The female Bottle Nosed Dolphin can grow to approximately 3.5M with the male reaching
4.0M. They can live for up to 40 years although dolphins of 50 years have been known.
The females breed every 2 to 3 years between March and September and have a gestation
period of 12 months, giving birth between March and September the following
year. This also coincides with the best feeding time in Cardigan Bay. The calf is
usually around 1.0M to 1.30M in length at birth and will nurse from the mother for
18 months to two years. Dolphin calves do not leave the mother for up to 6 years
but will usually be quite independant after about 3 years. When newly born, the calf
will have floppy fins which will stiffen up over a few weeks. The calf will also
have deep folds over its body that are the result of feotal folding but these folds
dissappear with time, leaving the calf smooth. During nursing, the mother will feed
the calf from her abdominal mammary slits. Suckling will last for only 5 or 10 seconds
at a time and can happen up to 8 times an hour for the first few weeks. The milk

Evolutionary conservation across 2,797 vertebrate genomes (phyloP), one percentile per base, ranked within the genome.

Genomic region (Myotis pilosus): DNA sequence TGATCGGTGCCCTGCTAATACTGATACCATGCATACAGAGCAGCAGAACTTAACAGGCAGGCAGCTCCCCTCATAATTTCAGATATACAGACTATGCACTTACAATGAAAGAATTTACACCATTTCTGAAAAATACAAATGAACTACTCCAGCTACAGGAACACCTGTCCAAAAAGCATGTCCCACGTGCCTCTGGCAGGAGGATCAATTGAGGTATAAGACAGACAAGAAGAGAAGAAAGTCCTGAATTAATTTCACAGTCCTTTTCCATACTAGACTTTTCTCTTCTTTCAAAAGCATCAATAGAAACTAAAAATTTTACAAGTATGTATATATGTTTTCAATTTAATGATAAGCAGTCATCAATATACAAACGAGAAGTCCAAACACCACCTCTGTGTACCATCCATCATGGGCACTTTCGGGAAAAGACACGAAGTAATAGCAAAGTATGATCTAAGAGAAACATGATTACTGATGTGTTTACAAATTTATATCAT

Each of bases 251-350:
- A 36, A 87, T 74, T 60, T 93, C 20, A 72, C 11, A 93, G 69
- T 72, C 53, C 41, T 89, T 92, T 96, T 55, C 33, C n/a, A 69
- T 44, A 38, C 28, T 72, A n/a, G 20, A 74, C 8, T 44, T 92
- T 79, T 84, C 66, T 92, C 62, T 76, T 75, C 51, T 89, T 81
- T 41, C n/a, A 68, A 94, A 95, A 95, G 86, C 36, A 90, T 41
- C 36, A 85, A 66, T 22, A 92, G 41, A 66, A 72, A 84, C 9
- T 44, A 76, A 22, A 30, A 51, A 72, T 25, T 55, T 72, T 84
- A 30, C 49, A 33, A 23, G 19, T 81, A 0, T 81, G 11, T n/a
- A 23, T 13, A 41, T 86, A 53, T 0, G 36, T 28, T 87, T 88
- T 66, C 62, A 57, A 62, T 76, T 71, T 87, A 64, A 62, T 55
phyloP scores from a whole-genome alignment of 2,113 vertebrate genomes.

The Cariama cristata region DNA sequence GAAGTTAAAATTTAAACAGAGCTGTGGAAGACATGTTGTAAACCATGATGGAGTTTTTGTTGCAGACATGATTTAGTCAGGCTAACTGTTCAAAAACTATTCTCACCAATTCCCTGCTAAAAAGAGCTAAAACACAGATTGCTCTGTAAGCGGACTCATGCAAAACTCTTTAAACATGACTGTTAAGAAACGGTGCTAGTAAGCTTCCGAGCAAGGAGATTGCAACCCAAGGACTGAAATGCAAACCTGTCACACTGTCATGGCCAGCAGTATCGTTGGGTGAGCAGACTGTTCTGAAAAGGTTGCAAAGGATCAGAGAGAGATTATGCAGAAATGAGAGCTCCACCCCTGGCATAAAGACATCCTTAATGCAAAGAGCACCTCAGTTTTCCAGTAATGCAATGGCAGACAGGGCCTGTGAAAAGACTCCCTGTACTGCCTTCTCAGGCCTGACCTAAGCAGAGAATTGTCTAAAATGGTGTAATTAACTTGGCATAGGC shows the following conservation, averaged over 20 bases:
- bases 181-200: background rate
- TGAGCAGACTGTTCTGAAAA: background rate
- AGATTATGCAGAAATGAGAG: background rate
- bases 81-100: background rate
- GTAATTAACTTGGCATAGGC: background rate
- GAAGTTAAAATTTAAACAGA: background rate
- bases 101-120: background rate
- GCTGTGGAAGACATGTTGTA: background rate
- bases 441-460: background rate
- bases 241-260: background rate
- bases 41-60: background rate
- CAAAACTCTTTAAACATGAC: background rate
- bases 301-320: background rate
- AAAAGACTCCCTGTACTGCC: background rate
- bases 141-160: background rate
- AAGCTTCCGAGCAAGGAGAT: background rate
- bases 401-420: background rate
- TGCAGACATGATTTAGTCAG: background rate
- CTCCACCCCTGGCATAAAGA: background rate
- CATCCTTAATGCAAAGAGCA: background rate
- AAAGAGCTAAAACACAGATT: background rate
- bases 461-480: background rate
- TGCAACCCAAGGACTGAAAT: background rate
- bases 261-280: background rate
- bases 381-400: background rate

has a high fat and protein content with traces of lactose, which helps the calf build
up a good layer of blubber within the first few weeks. Dolphins have been recorded
diving to about 300M but will generally stay close to the surface for ease of breathing.
Although Dolphins can hold a breath for 13 to 16 mins, they will usually breath
every few minutes. They hunt by echo location, sending ultra sounds through the water.
The sound is bounced back off an object and is received
by an organ called the mellon located on top of the Dolphin's head. They communicate
by making very high pitched clicking and squeaking noises. They can also use these
clicks and squeaks to stun their prey.
They usually swim about 10 to 15km an hour but can reach speeds of about40km per
hour. They are mammals and have a core temp of 36°C and to maintain this temp they
are covered in a thick layer of blubber that insulates against the cold. They can
hunt as a solitary animal or as a team. Their brains are bigger than ours by about
300g and all dolphins are actualy members of the Porpoise family. The dolphins are
photo identified by their dorsal fin as every fin is different. Exhibiting unique
rake marks and nicks, the fin is like a finger print and in Cardigan Bay this form
of identification is carried out by the SeaWatch Foundation from our vessels. There
are approximately 250 identified dolphins in Cardigan Bay! You
can find out more about Seawatch on our ‘What We Do’ page .